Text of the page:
Should schools take on the four-day workweek too? | The Optimist Daily
Today’s Solutions: July 15, 2024

If you follow The Optimist Daily, you’ll notice that there’s been growing interest in the benefits of shortening our workweeks from the conventional five days to four—so why shouldn’t school children adopt it, too?

The Forest Gate community school in Newham, London already has three years of four-and-a-half-day weeks under its belt. Students and staff alike are familiar with the positive energy of the end of a Friday lunch that allows them to start their weekends and leisure a few hours earlier. 

While most of the UK does not adhere to the four-and-a-half-day week, there seem to be good reasons to cut down. Studies have indicated that Britain’s overworked teaching staff are prone to burnout, with one poll by Survation suggesting that as many as two-thirds of teachers feel they are on the brink of a breaking point.

The results of a shortened school week

On the other hand, after adopting the shortened week, The Forest Gate community school boasts desirable results: improved wellbeing, better academic achievements, and more satisfied staff.

Simon Elliot, headteacher and CEO of the Community Schools Trust (CST), the body that manages Forest Gate community school, started his mission to create a “happier, more productive” environment in 2019 when he declared Friday a half-day.

To ensure that students wouldn’t fall behind the rest of the population, Friday afternoon lessons were integrated into the preceding days.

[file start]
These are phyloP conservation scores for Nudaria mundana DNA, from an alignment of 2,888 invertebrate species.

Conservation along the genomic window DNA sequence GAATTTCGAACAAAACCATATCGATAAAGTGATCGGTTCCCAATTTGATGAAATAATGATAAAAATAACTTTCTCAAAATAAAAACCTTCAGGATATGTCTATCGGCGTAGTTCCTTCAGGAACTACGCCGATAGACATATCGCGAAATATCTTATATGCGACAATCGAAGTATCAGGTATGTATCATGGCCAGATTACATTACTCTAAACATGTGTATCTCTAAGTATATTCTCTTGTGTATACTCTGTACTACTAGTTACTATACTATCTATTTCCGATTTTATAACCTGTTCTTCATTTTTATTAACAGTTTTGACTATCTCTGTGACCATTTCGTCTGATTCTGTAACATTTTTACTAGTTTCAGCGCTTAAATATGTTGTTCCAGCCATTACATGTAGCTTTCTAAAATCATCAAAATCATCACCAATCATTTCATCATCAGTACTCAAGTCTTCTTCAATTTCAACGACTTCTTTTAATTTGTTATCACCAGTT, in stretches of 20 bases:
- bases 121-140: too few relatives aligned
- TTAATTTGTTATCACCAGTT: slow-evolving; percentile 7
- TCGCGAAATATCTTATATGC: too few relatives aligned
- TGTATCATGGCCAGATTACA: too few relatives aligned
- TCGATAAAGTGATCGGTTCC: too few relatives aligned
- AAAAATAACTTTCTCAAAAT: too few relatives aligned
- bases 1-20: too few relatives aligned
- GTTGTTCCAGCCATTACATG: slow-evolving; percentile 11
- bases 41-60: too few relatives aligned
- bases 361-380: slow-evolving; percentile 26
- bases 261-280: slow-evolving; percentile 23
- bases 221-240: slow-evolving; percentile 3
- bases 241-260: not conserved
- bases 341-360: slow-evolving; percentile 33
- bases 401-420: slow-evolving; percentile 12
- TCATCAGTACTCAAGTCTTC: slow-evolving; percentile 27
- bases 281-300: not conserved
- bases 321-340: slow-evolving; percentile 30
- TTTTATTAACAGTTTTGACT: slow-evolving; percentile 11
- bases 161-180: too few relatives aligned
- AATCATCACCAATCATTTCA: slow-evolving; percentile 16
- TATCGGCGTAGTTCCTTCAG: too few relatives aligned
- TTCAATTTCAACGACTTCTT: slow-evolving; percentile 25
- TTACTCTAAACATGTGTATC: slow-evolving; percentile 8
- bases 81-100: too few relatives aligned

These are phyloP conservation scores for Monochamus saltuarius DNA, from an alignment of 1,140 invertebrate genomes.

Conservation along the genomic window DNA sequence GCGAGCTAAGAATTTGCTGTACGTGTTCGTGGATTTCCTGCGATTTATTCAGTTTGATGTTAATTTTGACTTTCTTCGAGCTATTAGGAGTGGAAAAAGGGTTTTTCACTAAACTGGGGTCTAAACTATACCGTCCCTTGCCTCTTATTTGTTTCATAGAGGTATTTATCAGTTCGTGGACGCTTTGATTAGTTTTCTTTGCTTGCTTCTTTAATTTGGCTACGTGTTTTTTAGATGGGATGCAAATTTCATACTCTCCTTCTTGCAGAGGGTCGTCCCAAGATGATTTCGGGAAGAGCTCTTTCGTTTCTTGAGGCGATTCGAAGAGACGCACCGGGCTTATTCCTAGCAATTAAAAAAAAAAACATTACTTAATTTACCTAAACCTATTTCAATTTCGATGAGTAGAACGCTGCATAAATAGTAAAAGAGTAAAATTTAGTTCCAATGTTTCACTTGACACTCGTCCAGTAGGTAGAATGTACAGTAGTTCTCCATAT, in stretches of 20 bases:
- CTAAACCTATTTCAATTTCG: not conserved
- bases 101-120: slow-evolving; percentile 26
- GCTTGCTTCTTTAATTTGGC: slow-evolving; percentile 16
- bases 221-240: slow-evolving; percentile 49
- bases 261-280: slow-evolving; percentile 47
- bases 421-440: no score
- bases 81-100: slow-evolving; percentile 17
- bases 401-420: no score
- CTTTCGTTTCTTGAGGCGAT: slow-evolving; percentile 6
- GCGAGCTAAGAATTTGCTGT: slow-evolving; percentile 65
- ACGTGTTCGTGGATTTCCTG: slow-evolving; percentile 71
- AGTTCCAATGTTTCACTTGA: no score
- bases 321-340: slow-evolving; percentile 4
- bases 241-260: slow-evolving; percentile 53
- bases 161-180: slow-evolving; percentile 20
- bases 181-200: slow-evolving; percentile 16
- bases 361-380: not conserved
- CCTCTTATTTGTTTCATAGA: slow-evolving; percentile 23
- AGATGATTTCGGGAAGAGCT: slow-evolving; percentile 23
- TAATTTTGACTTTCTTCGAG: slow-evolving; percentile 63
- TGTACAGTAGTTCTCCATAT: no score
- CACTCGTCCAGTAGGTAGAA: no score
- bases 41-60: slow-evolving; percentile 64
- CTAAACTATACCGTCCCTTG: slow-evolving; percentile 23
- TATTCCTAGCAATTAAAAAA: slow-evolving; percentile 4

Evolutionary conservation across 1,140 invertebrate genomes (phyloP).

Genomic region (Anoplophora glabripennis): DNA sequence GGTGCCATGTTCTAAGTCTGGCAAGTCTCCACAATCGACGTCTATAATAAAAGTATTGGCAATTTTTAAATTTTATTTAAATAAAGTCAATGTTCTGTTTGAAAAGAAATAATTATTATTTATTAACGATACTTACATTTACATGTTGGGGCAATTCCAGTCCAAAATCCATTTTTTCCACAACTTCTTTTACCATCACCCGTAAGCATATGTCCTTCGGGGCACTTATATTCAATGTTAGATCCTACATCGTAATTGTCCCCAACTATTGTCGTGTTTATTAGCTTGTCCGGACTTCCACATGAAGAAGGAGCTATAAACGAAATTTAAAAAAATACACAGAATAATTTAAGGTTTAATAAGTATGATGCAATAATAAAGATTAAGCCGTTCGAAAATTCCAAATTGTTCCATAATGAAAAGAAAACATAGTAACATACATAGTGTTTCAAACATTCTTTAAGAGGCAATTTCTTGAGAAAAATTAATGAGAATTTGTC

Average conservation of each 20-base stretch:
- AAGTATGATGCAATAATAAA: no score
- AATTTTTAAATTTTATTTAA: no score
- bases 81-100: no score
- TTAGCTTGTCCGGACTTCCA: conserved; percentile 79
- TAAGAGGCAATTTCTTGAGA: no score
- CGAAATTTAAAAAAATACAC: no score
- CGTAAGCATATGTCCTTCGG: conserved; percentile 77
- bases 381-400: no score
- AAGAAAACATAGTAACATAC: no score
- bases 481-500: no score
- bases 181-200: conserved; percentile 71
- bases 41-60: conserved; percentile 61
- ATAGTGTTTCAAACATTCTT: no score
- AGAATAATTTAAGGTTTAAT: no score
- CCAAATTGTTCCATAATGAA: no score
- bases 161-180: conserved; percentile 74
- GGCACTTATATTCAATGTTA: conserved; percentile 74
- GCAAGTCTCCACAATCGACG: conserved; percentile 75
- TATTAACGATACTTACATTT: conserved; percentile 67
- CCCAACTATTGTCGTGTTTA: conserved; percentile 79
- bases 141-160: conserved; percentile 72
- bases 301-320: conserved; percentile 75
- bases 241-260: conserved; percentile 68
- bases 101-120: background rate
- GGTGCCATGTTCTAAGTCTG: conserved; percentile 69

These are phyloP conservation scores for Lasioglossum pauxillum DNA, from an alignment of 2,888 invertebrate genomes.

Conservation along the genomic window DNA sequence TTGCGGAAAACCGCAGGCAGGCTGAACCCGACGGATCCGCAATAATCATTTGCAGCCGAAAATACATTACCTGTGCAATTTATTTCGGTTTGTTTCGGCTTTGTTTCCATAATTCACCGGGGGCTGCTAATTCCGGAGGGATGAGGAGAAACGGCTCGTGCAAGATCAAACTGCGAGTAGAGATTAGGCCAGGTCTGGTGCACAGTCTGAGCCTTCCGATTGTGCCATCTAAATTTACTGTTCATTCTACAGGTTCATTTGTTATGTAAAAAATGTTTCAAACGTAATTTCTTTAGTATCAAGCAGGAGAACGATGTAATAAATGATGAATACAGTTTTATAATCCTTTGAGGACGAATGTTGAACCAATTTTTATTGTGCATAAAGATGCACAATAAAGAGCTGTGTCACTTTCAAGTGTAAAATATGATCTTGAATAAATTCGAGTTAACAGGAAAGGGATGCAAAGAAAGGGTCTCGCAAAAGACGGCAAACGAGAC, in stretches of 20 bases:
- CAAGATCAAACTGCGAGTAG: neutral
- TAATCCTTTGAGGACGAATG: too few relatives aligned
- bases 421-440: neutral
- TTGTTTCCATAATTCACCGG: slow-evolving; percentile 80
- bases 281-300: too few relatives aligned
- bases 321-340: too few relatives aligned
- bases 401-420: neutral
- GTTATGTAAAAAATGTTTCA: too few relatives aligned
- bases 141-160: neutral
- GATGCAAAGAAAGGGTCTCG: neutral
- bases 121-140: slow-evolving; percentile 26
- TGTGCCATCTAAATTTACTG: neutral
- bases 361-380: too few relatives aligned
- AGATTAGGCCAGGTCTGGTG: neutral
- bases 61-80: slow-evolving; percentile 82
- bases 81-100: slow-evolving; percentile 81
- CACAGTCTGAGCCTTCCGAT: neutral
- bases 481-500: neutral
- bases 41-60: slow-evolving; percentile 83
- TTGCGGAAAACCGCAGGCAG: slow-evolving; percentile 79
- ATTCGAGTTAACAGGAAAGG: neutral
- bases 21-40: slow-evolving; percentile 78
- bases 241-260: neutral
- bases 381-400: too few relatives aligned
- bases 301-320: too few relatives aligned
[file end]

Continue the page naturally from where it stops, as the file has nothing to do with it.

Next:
Since the change was made, staff have had more time for leisure activities, pursuing their interests and hobbies, training, and spending time with their children. Students are pleased with the opportunity to catch up with friends and focus on homework and have achieved better grades because of it. The results have been so encouraging that forest Gate is now considering reducing its week from four-and-a-half to just four days.

Since the shortened workweek has proved a positive change, CST has rolled it out to other schools under its management. Elliott’s mission was further supported by a report published by think tank Autonomy titled “A Four-Day Week for Schools,” which revealed that 75 percent of teachers supported a 32-hour workweek, with 61 percent believing that it would improve their teaching.

What about childcare?

Students of families who cannot provide childcare can use the school’s gym or take part in supervised sports, relieving any extra stress that households might have come across because of this schedule.

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